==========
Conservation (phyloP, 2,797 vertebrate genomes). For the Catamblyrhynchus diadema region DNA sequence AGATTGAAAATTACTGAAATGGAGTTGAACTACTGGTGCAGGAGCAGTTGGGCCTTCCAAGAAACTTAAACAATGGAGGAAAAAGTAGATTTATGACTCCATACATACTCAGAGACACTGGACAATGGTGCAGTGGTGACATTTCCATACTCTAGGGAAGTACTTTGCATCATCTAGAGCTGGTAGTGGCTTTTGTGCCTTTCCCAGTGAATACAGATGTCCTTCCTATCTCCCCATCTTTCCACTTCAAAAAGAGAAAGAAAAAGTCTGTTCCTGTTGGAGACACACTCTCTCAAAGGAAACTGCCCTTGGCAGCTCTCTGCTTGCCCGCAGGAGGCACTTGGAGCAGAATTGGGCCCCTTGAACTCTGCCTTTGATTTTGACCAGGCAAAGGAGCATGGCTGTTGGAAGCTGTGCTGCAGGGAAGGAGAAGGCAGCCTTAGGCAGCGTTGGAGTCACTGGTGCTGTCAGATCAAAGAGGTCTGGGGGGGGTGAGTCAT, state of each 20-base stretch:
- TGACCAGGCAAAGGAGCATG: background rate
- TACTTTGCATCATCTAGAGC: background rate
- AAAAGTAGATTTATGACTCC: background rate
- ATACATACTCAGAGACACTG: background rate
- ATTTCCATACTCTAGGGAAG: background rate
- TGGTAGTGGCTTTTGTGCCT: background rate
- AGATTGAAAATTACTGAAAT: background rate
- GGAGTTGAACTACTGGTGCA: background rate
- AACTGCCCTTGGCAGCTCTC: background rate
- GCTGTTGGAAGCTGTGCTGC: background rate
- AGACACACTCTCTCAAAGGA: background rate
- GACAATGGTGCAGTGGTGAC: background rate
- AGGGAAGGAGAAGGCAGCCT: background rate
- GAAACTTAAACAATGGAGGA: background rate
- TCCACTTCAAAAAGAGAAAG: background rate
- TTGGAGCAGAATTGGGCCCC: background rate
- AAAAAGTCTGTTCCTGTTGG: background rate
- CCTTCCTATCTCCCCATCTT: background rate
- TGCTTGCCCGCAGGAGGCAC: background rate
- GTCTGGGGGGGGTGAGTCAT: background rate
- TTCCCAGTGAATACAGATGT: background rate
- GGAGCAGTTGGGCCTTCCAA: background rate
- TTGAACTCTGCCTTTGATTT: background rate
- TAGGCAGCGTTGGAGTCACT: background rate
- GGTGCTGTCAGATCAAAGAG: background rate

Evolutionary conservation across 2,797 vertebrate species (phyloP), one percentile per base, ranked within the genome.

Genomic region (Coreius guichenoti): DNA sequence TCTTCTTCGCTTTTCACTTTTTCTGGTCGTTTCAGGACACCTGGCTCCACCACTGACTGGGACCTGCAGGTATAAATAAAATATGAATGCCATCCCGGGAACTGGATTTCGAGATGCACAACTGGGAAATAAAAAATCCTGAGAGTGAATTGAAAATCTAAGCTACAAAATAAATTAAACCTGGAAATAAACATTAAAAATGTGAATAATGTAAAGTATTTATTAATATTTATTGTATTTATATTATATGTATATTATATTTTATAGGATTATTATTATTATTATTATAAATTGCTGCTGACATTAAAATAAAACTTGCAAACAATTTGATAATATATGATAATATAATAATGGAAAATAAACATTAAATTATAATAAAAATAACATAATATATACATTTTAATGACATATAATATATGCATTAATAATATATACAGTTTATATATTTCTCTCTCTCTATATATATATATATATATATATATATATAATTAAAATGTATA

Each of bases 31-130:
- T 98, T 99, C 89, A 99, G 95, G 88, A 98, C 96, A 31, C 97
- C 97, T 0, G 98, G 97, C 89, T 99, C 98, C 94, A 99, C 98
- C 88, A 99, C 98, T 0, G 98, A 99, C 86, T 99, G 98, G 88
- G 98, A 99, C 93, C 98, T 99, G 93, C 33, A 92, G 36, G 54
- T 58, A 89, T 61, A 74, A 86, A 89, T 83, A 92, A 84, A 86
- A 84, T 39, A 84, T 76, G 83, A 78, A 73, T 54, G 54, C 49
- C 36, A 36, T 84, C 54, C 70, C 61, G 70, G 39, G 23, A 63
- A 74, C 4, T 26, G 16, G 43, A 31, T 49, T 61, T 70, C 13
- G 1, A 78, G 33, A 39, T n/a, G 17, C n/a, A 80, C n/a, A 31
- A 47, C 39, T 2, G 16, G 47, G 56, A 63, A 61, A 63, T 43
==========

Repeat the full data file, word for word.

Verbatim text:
Conservation (phyloP, 2,797 vertebrate genomes). For the Catamblyrhynchus diadema region DNA sequence AGATTGAAAATTACTGAAATGGAGTTGAACTACTGGTGCAGGAGCAGTTGGGCCTTCCAAGAAACTTAAACAATGGAGGAAAAAGTAGATTTATGACTCCATACATACTCAGAGACACTGGACAATGGTGCAGTGGTGACATTTCCATACTCTAGGGAAGTACTTTGCATCATCTAGAGCTGGTAGTGGCTTTTGTGCCTTTCCCAGTGAATACAGATGTCCTTCCTATCTCCCCATCTTTCCACTTCAAAAAGAGAAAGAAAAAGTCTGTTCCTGTTGGAGACACACTCTCTCAAAGGAAACTGCCCTTGGCAGCTCTCTGCTTGCCCGCAGGAGGCACTTGGAGCAGAATTGGGCCCCTTGAACTCTGCCTTTGATTTTGACCAGGCAAAGGAGCATGGCTGTTGGAAGCTGTGCTGCAGGGAAGGAGAAGGCAGCCTTAGGCAGCGTTGGAGTCACTGGTGCTGTCAGATCAAAGAGGTCTGGGGGGGGTGAGTCAT, state of each 20-base stretch:
- TGACCAGGCAAAGGAGCATG: background rate
- TACTTTGCATCATCTAGAGC: background rate
- AAAAGTAGATTTATGACTCC: background rate
- ATACATACTCAGAGACACTG: background rate
- ATTTCCATACTCTAGGGAAG: background rate
- TGGTAGTGGCTTTTGTGCCT: background rate
- AGATTGAAAATTACTGAAAT: background rate
- GGAGTTGAACTACTGGTGCA: background rate
- AACTGCCCTTGGCAGCTCTC: background rate
- GCTGTTGGAAGCTGTGCTGC: background rate
- AGACACACTCTCTCAAAGGA: background rate
- GACAATGGTGCAGTGGTGAC: background rate
- AGGGAAGGAGAAGGCAGCCT: background rate
- GAAACTTAAACAATGGAGGA: background rate
- TCCACTTCAAAAAGAGAAAG: background rate
- TTGGAGCAGAATTGGGCCCC: background rate
- AAAAAGTCTGTTCCTGTTGG: background rate
- CCTTCCTATCTCCCCATCTT: background rate
- TGCTTGCCCGCAGGAGGCAC: background rate
- GTCTGGGGGGGGTGAGTCAT: background rate
- TTCCCAGTGAATACAGATGT: background rate
- GGAGCAGTTGGGCCTTCCAA: background rate
- TTGAACTCTGCCTTTGATTT: background rate
- TAGGCAGCGTTGGAGTCACT: background rate
- GGTGCTGTCAGATCAAAGAG: background rate

Evolutionary conservation across 2,797 vertebrate species (phyloP), one percentile per base, ranked within the genome.

Genomic region (Coreius guichenoti): DNA sequence TCTTCTTCGCTTTTCACTTTTTCTGGTCGTTTCAGGACACCTGGCTCCACCACTGACTGGGACCTGCAGGTATAAATAAAATATGAATGCCATCCCGGGAACTGGATTTCGAGATGCACAACTGGGAAATAAAAAATCCTGAGAGTGAATTGAAAATCTAAGCTACAAAATAAATTAAACCTGGAAATAAACATTAAAAATGTGAATAATGTAAAGTATTTATTAATATTTATTGTATTTATATTATATGTATATTATATTTTATAGGATTATTATTATTATTATTATAAATTGCTGCTGACATTAAAATAAAACTTGCAAACAATTTGATAATATATGATAATATAATAATGGAAAATAAACATTAAATTATAATAAAAATAACATAATATATACATTTTAATGACATATAATATATGCATTAATAATATATACAGTTTATATATTTCTCTCTCTCTATATATATATATATATATATATATATATAATTAAAATGTATA

Each of bases 31-130:
- T 98, T 99, C 89, A 99, G 95, G 88, A 98, C 96, A 31, C 97
- C 97, T 0, G 98, G 97, C 89, T 99, C 98, C 94, A 99, C 98
- C 88, A 99, C 98, T 0, G 98, A 99, C 86, T 99, G 98, G 88
- G 98, A 99, C 93, C 98, T 99, G 93, C 33, A 92, G 36, G 54
- T 58, A 89, T 61, A 74, A 86, A 89, T 83, A 92, A 84, A 86
- A 84, T 39, A 84, T 76, G 83, A 78, A 73, T 54, G 54, C 49
- C 36, A 36, T 84, C 54, C 70, C 61, G 70, G 39, G 23, A 63
- A 74, C 4, T 26, G 16, G 43, A 31, T 49, T 61, T 70, C 13
- G 1, A 78, G 33, A 39, T n/a, G 17, C n/a, A 80, C n/a, A 31
- A 47, C 39, T 2, G 16, G 47, G 56, A 63, A 61, A 63, T 43